ISIS brutes have beheaded a 100-year-old cleric - after accusing him of practising witchcraft
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1. It's a clinical phenomenon called anesthetic awareness.
'Anesthetic awareness, also known as intraoperative recall, occurs when a patient becomes conscious during a procedure that is performed under general anesthesia, and they can recall this episode of waking up after the surgery is over,' Dr. Daniel Cole, president-elect of the American Society of Anesthesiologists, tells BuzzFeed Life. Patients may remember the incident immediately after the surgery, or sometimes even days or weeks later. But rest assured, doctors are doing everything they can and using the best technology available to make sure this doesn't happen.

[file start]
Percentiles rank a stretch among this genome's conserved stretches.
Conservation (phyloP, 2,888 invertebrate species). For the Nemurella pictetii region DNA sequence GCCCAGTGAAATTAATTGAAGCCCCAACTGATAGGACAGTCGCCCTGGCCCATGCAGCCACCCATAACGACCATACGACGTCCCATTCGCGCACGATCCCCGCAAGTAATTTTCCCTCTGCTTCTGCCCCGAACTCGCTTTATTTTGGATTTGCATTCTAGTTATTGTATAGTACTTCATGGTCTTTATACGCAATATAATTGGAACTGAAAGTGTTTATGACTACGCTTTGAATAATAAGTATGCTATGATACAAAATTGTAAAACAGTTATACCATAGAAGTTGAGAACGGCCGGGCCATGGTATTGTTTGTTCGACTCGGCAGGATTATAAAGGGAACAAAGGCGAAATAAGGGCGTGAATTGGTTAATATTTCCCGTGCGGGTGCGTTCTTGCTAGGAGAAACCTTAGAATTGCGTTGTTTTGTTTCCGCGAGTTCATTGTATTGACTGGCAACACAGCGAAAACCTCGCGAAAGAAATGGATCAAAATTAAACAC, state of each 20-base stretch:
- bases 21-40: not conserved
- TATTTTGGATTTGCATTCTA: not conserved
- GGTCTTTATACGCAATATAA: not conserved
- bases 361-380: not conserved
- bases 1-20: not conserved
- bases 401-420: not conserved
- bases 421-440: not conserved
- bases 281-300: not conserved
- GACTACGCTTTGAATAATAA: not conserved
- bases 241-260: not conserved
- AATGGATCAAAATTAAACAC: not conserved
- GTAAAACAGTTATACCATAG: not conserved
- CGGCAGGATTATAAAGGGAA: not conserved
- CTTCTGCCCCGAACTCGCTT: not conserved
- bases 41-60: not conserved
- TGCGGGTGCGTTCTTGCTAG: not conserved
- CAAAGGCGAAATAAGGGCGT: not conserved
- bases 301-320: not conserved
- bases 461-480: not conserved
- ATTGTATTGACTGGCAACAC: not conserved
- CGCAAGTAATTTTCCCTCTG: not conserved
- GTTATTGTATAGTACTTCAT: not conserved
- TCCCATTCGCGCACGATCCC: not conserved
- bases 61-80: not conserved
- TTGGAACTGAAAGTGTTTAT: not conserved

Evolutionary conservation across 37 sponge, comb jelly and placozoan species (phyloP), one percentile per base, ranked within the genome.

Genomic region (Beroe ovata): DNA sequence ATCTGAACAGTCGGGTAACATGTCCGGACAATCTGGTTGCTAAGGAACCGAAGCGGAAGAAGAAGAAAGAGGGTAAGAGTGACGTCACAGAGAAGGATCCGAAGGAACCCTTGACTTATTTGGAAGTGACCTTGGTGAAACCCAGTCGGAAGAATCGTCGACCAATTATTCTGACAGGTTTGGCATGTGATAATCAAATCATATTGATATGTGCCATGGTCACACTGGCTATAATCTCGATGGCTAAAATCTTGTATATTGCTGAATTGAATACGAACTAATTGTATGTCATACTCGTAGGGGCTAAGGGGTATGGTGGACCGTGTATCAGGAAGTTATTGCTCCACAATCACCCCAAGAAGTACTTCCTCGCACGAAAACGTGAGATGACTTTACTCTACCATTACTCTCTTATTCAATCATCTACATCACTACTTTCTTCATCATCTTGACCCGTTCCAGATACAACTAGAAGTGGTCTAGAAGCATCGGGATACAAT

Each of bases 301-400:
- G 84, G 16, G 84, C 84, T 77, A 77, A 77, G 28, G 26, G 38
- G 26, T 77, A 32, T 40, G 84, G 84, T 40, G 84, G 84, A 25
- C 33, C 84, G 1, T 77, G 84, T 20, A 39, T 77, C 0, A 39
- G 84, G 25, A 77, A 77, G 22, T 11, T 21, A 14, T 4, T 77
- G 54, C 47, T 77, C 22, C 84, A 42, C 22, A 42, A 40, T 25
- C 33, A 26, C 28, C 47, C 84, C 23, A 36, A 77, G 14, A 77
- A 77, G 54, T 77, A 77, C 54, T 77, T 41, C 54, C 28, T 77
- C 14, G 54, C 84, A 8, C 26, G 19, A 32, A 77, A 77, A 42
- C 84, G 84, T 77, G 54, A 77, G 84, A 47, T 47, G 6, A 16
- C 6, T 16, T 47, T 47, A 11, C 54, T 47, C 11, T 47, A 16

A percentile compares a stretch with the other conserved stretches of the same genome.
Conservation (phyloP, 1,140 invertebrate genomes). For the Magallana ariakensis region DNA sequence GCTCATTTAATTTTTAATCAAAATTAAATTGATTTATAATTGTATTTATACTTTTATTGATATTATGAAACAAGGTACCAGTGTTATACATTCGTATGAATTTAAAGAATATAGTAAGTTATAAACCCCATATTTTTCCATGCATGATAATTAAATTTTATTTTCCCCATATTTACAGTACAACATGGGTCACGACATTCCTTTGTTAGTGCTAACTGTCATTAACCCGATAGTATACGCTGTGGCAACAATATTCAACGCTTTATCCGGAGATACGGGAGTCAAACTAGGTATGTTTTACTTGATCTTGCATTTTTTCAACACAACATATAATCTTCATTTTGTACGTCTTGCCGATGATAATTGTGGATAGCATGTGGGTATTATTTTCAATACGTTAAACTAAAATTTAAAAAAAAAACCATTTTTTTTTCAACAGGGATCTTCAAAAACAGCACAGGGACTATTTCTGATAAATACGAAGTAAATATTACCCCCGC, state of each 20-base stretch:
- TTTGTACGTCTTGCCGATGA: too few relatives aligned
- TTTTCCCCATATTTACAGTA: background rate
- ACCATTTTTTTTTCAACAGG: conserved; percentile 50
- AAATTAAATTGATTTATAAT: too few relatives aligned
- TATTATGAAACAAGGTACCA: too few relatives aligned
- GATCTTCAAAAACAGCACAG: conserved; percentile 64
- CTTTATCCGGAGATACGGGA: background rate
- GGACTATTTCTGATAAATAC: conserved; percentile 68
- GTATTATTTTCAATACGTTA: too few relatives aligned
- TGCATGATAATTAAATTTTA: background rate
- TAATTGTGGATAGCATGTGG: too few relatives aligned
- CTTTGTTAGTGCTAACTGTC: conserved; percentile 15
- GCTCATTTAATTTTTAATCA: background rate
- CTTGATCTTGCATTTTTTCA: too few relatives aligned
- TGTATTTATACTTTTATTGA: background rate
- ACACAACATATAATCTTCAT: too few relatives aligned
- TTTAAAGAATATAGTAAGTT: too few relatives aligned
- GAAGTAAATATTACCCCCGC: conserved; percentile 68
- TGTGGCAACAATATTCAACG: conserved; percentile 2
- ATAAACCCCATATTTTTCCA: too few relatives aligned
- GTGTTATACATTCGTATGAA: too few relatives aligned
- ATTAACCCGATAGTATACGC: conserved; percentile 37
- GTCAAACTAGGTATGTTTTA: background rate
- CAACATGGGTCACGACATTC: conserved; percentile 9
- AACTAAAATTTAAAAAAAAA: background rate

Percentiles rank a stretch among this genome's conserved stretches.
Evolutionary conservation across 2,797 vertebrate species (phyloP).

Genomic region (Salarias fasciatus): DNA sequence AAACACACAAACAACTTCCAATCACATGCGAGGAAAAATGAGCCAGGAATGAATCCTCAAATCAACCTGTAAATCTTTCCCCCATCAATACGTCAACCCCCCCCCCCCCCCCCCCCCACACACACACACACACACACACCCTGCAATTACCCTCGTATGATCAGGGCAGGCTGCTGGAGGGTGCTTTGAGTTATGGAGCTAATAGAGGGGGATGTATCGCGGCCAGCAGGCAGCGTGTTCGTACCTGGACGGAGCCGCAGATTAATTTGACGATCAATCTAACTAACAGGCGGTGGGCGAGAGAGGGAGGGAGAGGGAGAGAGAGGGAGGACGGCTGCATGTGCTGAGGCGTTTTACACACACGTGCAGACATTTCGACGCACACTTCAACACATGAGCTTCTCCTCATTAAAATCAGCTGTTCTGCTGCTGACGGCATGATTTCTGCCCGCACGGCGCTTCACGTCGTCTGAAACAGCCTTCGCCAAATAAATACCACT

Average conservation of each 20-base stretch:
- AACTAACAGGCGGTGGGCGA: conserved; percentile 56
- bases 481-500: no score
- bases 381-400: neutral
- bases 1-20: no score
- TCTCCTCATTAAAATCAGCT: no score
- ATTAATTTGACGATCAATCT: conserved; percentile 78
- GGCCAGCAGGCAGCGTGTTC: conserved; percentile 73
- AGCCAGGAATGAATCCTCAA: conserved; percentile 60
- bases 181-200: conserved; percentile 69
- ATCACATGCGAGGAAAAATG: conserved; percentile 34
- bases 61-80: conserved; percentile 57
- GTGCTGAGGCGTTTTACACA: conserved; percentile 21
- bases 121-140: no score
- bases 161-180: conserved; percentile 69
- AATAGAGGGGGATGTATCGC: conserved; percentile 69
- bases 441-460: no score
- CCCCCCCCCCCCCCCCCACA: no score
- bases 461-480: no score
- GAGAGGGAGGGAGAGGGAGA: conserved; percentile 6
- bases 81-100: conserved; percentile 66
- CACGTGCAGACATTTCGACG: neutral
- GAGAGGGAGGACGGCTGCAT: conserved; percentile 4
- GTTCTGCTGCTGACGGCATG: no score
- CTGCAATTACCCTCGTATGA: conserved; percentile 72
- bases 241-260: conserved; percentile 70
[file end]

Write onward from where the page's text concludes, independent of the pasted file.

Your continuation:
2. One to two people out of 1,000 wake up during surgery each year in the United States.
"It's not a huge number, but it's enough people that it's definitely a problem," says Cole. Plus, the true rate could be even higher. "The data is all over the place because it's mostly self-reported." "Ideally, the anesthesiologist would routinely see the patient post-operation and ask them about intraoperative awareness," he says. But this opportunity is often lost because patients are discharged or choose to go home as soon as they can after surgery. "Even if they remember three, five days later, they might feel embarrassed and don't want to make a big deal so they don't mention it to their surgeon. So there can be underreporting of awareness."
3. It happens when general anesthesia fails.